Enjoying this fall “comfort food” may significantly reduce blood pressure 


In my view, potatoes are among the very best of all “comfort foods” we enjoy adding to the menu every fall.  

We toss them into soups. We bake them with cheeses, cream, and garlic to make Potatoes Dauphinoise au Gratin. And we serve them fresh out of the oven with a dollop of sour cream and some fresh chives and parsley. 

Of course, some believe potatoes should NOT be included as part of a healthy, balanced diet. This likely stems from an old superstition—as potatoes are part of the “deadly nightshade” family.  

But potatoes are surprisingly nutritious (as I’ll explain in just a moment)…and are safe to consume (in moderation). Plus—science shows they may even help trigger relaxation in the body. (No wonder they’re such a “comfort”!)

Let’s dive right in… 

Potatoes are packed with nutrients 

Potatoes are indeed a starch, which is why some people feel they must keep them off the menu.  

But they’re far more nutritious than other starchy, high-carb foods—which is why they get the green light from me, in moderation, as part of a healthy, balanced diet. 

For one, potatoes (with the skin on) have lots of the right kind of fiber, which helps slow the break-down of starch. In addition, the fiber in potatoes promotes gastrointestinal (GI) health and improves digestion—helping you absorb nutrients more efficiently. 

Potatoes also rank very high on the satiety index (meaning you feel full and satisfied after eating them). And with only 150 calories for a medium potato, you can’t go wrong! 

Plus, unlike refined carbs and ultra-processed white bread or sugary foods, whole potatoes don’t make your blood sugar spike. Therefore, eating them in moderation can help you manage blood sugar and lower your risk of Type II diabetes. 

Potatoes are also excellent sources of vitamins C and B6. In fact, just one potato contains 45 percent of the Recommended Daily Allowance (RDA) for C—that’s as much as an orange! And a potato has 10 percent of the RDA for vitamin B6. 

In addition, potatoes have more potassium than bananas. And that point brings me back to a new, exciting study… 

Adding potatoes to the menu can help lower blood pressure 

We’ve known for a long time that increased potassium intake can help support cardiovascular health. More specifically, we know it can help prevent or manage hypertension (high blood pressure).  

So, for the new study, researchers at Purdue University wanted to see if eating potatoes, which contain lots of potassium, could help in the same way… 

They recruited 30 men and women with hypertension or “pre-hypertension.” Participants’ average age was 48 years. Then, researchers randomly placed the participants into one of four dietary groups:   

  • Group one followed a control diet that included 2,300 mg of potassium per day. (This amount of potassium reflects what’s found in a “typical” American diet, which experts consider to be “low” in potassium.)  
  • The second group followed the control diet with an additional 1,000 mg of daily potassium from baked, boiled, or pan-heated potatoes. 
  • The third group followed the control diet with an additional 1,000 mg of daily potassium from a 330-calorie serving of baked French fries.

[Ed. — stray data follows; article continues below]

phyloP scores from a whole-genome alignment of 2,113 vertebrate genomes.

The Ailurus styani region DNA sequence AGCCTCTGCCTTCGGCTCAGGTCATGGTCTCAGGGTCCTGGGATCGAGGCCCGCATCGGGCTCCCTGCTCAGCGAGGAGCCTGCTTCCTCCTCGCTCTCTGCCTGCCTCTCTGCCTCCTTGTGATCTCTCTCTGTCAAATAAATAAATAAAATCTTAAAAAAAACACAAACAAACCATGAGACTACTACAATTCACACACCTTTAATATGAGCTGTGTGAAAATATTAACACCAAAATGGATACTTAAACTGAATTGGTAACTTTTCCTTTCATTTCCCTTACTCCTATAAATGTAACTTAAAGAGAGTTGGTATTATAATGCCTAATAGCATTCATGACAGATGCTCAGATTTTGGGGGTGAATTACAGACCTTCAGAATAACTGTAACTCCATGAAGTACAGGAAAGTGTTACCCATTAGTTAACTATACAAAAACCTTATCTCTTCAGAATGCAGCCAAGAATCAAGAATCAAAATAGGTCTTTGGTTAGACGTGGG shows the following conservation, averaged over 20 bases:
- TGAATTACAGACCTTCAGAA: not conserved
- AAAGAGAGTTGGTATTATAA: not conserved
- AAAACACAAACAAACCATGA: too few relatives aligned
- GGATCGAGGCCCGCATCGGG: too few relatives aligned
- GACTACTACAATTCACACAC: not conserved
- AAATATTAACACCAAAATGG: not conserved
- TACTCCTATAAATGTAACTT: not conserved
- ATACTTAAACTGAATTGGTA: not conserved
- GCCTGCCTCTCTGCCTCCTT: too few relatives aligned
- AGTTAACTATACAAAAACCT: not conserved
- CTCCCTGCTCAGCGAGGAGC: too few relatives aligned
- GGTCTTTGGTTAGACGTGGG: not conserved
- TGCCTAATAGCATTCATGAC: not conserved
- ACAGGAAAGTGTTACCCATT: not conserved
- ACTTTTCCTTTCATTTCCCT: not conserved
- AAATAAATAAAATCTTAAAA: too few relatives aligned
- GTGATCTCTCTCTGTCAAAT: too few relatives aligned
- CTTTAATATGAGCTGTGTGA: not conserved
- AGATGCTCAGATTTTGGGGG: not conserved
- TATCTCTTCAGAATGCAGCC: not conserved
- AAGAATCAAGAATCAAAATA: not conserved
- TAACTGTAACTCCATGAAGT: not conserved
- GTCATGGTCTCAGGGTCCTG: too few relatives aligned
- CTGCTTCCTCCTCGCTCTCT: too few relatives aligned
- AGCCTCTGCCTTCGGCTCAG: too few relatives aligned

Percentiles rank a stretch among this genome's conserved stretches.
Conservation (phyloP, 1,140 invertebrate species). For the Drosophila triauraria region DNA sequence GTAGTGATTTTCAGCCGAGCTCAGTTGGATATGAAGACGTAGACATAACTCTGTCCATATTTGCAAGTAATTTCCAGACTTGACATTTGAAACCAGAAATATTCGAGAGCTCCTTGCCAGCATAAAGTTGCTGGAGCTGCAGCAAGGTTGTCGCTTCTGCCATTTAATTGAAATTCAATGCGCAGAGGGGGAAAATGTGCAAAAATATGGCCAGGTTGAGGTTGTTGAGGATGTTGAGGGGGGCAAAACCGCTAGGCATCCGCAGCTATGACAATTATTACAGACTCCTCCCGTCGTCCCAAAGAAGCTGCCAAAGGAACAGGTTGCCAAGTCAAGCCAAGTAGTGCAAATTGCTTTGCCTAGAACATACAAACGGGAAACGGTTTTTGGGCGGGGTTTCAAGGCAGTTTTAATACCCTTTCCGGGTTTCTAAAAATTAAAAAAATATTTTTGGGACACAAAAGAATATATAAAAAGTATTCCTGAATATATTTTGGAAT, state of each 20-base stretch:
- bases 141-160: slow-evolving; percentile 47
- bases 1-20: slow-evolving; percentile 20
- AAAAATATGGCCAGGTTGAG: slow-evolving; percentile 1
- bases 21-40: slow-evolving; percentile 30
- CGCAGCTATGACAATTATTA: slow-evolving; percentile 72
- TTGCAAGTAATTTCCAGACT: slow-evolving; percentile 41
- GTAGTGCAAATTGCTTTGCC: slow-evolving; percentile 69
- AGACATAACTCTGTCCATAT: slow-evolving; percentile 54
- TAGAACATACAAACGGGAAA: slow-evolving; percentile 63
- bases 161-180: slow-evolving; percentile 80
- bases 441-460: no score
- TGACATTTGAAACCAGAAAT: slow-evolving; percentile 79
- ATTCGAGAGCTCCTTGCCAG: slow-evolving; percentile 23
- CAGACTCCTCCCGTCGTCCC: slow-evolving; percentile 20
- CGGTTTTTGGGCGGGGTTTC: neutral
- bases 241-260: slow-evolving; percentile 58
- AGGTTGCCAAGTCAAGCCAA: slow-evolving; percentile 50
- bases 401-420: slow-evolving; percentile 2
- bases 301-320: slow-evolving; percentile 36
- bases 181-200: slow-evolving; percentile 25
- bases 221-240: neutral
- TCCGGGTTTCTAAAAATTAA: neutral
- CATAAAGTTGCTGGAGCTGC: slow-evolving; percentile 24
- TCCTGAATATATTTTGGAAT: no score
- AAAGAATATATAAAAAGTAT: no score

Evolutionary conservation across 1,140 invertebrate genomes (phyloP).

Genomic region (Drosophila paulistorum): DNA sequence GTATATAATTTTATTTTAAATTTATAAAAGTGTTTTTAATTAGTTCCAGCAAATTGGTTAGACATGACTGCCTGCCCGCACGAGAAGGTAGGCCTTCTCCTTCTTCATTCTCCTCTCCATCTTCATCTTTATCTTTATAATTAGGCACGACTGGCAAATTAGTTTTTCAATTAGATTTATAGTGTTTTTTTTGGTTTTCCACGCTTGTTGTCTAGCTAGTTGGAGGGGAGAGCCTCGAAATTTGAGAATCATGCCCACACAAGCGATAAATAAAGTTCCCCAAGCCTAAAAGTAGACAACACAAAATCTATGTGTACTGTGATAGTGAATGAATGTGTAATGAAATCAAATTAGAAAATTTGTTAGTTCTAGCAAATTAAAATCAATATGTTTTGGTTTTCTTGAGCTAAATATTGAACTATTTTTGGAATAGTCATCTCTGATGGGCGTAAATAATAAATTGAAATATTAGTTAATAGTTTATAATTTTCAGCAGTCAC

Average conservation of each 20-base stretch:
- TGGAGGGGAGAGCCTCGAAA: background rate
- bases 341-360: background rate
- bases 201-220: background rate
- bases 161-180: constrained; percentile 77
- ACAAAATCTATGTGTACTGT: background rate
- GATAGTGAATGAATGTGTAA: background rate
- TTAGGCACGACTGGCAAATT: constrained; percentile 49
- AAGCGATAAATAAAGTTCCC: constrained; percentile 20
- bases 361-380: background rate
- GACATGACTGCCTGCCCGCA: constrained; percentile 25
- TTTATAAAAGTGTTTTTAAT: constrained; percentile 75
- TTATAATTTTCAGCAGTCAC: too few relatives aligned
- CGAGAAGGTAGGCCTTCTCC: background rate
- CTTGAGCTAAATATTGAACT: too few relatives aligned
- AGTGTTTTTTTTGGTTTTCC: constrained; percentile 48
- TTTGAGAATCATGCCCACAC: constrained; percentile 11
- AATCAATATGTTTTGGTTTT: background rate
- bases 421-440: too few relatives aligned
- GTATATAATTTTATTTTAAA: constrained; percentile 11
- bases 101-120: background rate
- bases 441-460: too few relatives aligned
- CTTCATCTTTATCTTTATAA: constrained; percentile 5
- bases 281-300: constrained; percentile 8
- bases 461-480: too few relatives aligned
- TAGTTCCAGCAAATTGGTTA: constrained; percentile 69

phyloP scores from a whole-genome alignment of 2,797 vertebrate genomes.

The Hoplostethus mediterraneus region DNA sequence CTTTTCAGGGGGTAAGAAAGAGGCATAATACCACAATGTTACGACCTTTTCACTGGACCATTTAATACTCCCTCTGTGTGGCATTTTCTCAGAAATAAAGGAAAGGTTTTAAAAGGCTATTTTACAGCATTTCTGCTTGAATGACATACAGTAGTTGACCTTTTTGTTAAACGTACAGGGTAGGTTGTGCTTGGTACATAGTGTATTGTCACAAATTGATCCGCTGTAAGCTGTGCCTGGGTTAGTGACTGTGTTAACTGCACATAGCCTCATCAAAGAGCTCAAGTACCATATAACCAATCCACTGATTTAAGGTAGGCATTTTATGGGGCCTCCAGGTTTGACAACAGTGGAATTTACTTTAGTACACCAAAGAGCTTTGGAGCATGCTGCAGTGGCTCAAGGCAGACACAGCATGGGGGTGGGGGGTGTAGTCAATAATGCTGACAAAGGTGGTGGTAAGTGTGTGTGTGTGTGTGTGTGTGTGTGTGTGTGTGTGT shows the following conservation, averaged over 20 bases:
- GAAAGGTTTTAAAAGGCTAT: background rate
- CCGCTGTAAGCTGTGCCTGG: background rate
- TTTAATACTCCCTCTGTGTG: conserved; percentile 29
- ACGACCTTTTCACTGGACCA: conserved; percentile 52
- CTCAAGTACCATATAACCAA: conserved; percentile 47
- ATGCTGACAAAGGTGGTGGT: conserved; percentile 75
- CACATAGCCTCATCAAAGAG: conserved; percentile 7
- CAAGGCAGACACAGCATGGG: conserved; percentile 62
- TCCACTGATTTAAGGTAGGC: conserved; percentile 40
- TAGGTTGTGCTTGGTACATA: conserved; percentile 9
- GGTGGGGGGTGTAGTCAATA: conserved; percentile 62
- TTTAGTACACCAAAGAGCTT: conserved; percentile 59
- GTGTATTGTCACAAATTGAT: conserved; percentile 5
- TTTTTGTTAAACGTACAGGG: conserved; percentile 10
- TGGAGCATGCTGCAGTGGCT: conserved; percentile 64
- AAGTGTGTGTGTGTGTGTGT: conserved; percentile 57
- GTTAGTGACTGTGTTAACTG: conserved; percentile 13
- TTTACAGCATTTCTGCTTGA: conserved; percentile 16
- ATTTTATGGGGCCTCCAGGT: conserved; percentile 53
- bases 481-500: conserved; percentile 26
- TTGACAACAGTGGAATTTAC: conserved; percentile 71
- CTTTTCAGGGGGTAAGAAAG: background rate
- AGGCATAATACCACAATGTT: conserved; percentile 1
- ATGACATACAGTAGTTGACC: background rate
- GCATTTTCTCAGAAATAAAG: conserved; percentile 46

• The fourth group followed the control diet with an additional 1,000 mg of daily potassium from a standard potassium supplement. 

It turns out, the group that ate baked, boiled, or pan-heated potatoes experienced significant reductions to their systolic blood pressure readings after just 16 days! In fact, their improvements to systolic readings (−6.0 mmHg) were more than twice as significant as the control group with low potassium intake (−2.6 mmHg).  

Plus, the baked, boiled, or pan-heated potato group also experienced less sodium (salt) retention than the potassium supplement group. 

(I should also note that eating French fries wasn’t a killer. In fact, eating them along with the typical American diet had no adverse effect on blood pressure or blood vessel function!)

Clearly, as this study shows, getting more dietary potassium (and other minerals like magnesium) can positively influence blood pressure and sodium levels…without resorting to toxic drugs!  

In fact, as I mentioned last week, on July 4, 2019, I declared my own independence from blood pressure drugs and decided to stick exclusively with my dietary supplement regimen for blood pressure and heart health. (And yes, that includes enjoying well-prepared potatoes, in moderation, as part of my healthy, balanced diet!) 

For the full back story about why I no longer recommend blood pressure medications, be sure to check out the current October 2019 issue of Insiders’ Cures(“Here’s why I no longer recommend any blood pressure medication”). If you’re not yet a subscriber, click here now! (You won’t want to miss this important report.)  

I also urge you to take steps to protect your cardiovascular health before you experience a serious condition like hypertension. Indeed, there are many natural approaches to preventing and fighting heart disease. You can learn all about them in my Heart Attack Prevention and Repair Protocol. For more information, or to enroll today, click here now.   

P.S. As you know, potatoes belong to the nightshade family of plants, which some health gurus blame for all sorts of health problems. Tomorrow, I’ll discuss the historical basis for this concern about nightshades. Then, I’ll give you some tips for figuring out whether or not you really should cut them out of your balanced diet. So, be sure to tune back in! 


“Short-Term RCT of Increased Dietary Potassium from Potato or Potassium Gluconate: Effect on Blood Pressure, Microcirculation, and Potassium and Sodium Retention in Pre-Hypertensive-to-Hypertensive Adults.” Nutrients 13(5): 1610. doi.org/10.3390/nu13051610